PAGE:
A Vancouver, British Columbia, Neighbourhood Word
The Kitsilano area of Vancouver starts roughly near Kits Beach and runs along the south shore of English Bay out towards the campus of the University of British Columbia on Point Grey. Kits extends up to 16th Avenue.
For one happy year, I lived on Creelman Avenue in Vancouver. At the end of Creelman, two blocks from my rented house, was Kitsilano Beach. That was 33 years ago in 1976. I had left a job in Toronto as executive producer of a CBC TV noontime talk and music fest, The Bob McLean Show. The owners of a newcomer among Vancouver TV stations, CKVU-TV, hired me to superintend a low-budget, but feisty current affairs program called “The Vancouver Show.” Among the CKVU-TV owners were film and TV director Daryl Duke and writer Norman Klenman. It was a wild and woolly frolic attempting to put on a two-hour local public affairs show on a budget of $ 1.98 per show. But we brave youngsters, most of us (but not me) new to TV, tried it, put the result on air, stoutly maintained our innocence and went completely insane. But life at Kits Beach was a gas!
Check out Daryl Duke's filmography here. But his films and TV credits include The Thorn Birds, Tai Pan, Ghost Story, early Canadian movies like Silent Partner, and dozens of Canadian and American TV dramas including episodes of Columbo, Banacek, and The Bold Ones.
Kitsilano was home during the early 1970s to a rainbow of countercultural activities along 4 th Avenue: a Greenpeace office, the Divine Light Mission, the Soft Rock Café, and happy hippies, students, and young British Columbians just starting in the work force. John Gray’s Kitsilano novel, Dazzled, records the flower-power giddiness of those days: 4th Avenue incense shops, love beads, psychedelic posters, a Doors LP wailing like a stoned banshee from every back porch. Between 1971 and 1976 more than fifteen hundred condominium apartments were built in Kitsilano, many of them handsome, low-rise buildings in natural B.C. wood.
Stanley Park seen from Kits Beach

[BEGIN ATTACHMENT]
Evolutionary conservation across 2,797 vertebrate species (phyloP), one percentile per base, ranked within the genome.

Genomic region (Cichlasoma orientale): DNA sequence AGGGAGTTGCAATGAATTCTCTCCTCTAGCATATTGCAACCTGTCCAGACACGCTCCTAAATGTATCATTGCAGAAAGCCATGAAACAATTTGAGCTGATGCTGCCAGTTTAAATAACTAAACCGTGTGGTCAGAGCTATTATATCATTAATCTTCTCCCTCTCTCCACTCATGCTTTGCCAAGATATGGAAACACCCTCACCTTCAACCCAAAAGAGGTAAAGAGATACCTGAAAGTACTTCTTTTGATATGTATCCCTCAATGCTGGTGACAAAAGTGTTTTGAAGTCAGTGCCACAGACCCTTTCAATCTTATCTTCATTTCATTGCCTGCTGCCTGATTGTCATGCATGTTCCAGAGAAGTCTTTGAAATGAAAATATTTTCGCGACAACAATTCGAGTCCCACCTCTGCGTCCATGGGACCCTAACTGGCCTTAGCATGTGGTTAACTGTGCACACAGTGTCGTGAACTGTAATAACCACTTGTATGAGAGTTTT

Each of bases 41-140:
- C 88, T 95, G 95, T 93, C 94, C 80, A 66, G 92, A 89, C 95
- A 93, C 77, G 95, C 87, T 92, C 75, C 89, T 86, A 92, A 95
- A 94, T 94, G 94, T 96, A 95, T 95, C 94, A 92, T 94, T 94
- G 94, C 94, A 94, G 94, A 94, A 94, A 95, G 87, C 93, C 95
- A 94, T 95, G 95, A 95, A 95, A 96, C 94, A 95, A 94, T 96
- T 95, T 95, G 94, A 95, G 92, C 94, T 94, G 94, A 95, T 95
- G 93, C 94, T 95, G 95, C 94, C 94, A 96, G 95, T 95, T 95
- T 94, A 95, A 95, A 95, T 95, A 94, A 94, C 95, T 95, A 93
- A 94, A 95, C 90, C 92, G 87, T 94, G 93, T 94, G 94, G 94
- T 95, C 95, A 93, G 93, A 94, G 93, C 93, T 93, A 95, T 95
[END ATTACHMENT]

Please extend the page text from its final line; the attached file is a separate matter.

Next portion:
During the eighties and nineties, yuppies brought their Porsches, designer jeans, designer water (Perrier), and designer lives to Kitsilano to dwell in the most expensive small bungalows known to Canadian real estate. But, to counterbalance the yuppy snobbism, head shops, health food stores, used bookstores, and trinket emporia remained to peddle kitschy ephemera. This may be the origin of a snobbish and punning nickname for the Kitsilano area: Kitschilano. Vancouver’s somewhat gentrified Ambleside Park, at the north side of the Lions’ Gate Bridge, was similarly often called Amblesnide. And newspaper cartoonist Len Norris dubbed a pseudo-British part of West Vancouver as Tiddlycove.
Origin of Name
The name Kitsilano belonged first to a Squamish chief Khahtsahlanogh who settled in Stanley Park, east of Prospect Point, around 1860. In the Coast Salish of his Squamish band, his name means ‘spirit man,’ although other experts claim it is ‘chief man of our band.’ When, around 1913, the Canadian Pacific Railway decided to make a new housing subdivision of some land nearby, the chief’s name was Englished to Kitsilano, so it would rhyme with Capilano across the inlet. In 1913 the government of British Columbia bought 80 acres near the mouth of False Creek that had become known as the Kitsilano Indian Reserve. They intended to make a great new harbour at False Creek.
What of the cheap pun Kitschilano? I do not think it is in any way a valid comment on what was then a wonderfully diverse Vancouver neighbourhood.
But the quite unrelated art term “kitsch” is worth further comment.
Cuddled in mountains, Vancouver glows, as seen from Kits Beach
© 2012 William Gordon Casselman
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